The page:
On top of improving sperm motility, vitamin E (like vitamin C) has antioxidant properties that are good for general reproductive health in women.
There is a correlation between low levels of vitamin D and infertility in men and women. And while not proven through rigorous studies, there are claims that vitamin D improves ovary health and semen quality.
Many women with polycystic ovary syndrome (PCOS) have been found to have low vitamin D levels. Tackling ovulatory infertility by ingesting vitamin D with the B vitamins mentioned earlier may help those who want to conceive.
Calcium is another mineral that has not been studied much through the lens of fertility. However, outside of the well-known necessity of calcium, there is a recent study that implies calcium deficiency may be a cause of male infertility because of its role in sperm production.
Luckily CoQ10 is a compound the body produces naturally. Still, a 2018 article concluded that taking it as an additional supplement can increase the ovarian response in women receiving IVF treatments, particularly as the body makes less as it ages.
Further, recent studies have also found connections between CoQ10 and healthier sperm motility.
Another possible source for ovulatory infertility is anemia caused by iron deficiency. Vitamin C helps with iron (and other micronutrient) absorption. Taking sea moss ensures that all of the nutrients are supporting each other in the absorption process.
In a study of women aged 30-44, it was found that taking omega-3 supplements may increase chances of conceiving by 1.5%. Another study suggests that the nutrient may also increase sperm count, sperm motility, and sperm morphology.
Selenium is a little talked about, but nonetheless important mineral for the body as it plays a part in cancer prevention, protection against heavy metals, and almost every part of the conception process.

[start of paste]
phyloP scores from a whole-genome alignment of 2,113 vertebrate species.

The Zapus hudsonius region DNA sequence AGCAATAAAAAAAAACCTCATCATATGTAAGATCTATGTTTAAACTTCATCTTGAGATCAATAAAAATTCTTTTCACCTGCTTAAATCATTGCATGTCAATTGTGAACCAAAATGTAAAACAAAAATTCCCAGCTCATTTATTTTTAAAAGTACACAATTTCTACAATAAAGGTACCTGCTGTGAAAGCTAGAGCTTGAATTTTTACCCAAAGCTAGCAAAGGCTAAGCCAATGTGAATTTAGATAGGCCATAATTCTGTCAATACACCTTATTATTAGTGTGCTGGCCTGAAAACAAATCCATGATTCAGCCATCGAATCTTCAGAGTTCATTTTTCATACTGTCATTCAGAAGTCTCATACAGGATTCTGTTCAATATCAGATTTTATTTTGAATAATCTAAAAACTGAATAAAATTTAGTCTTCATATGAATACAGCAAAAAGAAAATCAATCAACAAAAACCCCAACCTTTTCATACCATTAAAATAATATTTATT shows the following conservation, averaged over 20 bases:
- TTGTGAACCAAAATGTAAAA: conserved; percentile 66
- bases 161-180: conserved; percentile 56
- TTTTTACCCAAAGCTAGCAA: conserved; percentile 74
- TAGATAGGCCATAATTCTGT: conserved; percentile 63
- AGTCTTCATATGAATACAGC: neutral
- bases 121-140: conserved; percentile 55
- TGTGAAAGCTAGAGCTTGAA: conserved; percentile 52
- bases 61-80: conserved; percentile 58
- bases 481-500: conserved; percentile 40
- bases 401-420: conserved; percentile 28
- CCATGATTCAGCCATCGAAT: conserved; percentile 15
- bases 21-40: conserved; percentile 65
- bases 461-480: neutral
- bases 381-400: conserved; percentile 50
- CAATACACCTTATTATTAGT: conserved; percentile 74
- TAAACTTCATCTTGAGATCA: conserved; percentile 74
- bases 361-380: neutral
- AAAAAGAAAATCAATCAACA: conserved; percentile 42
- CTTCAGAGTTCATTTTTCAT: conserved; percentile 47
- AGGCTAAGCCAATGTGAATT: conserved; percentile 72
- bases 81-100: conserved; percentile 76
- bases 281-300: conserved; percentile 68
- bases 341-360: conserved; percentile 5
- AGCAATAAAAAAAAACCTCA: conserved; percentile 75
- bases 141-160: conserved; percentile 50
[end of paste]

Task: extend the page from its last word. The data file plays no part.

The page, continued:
A selenium deficiency has been correlated with a drop in semen and sperm motility, miscarriages, impairment to the fetal nervous and immune systems, and gestational complications. It has also been proven to have a direct connection with lower newborn birth weights when detected early in pregnancies.
The good news is, ingesting selenium (with zinc) is an easy fix and may even support fertility pre-conception by maintaining healthy follicular fluid surrounding the eggs.
Even though zinc plays a necessary role in creating sperm, there is no definitive proof that it assists in any kind of sperm improvement.
Even so, when it comes to female fertility, lower levels of zinc have been linked to taking a longer time to conceive. In many of the studies referenced above, zinc was also taken in conjunction with the other vitamins and minerals, suggesting a supporting role (at least in the reproductive process.)
There is no doubt that sea moss is chock-full with the nutrients needed to maintain a healthy body. So while studies on sea moss itself are scarce, there is an incredible amount of knowledge out there on each of the individual elements that make up this miracle plant.
Instead of taking multiple individual supplements, consider our expertly crafted selection of gold sea moss or purple sea moss with full phytonutrients. We also invite you to browse our shop for your other supplement needs.
Of course, whenever taking new supplements, especially while trying to get pregnant, it is important to consult first with your doctor about dosages and what is right for your body.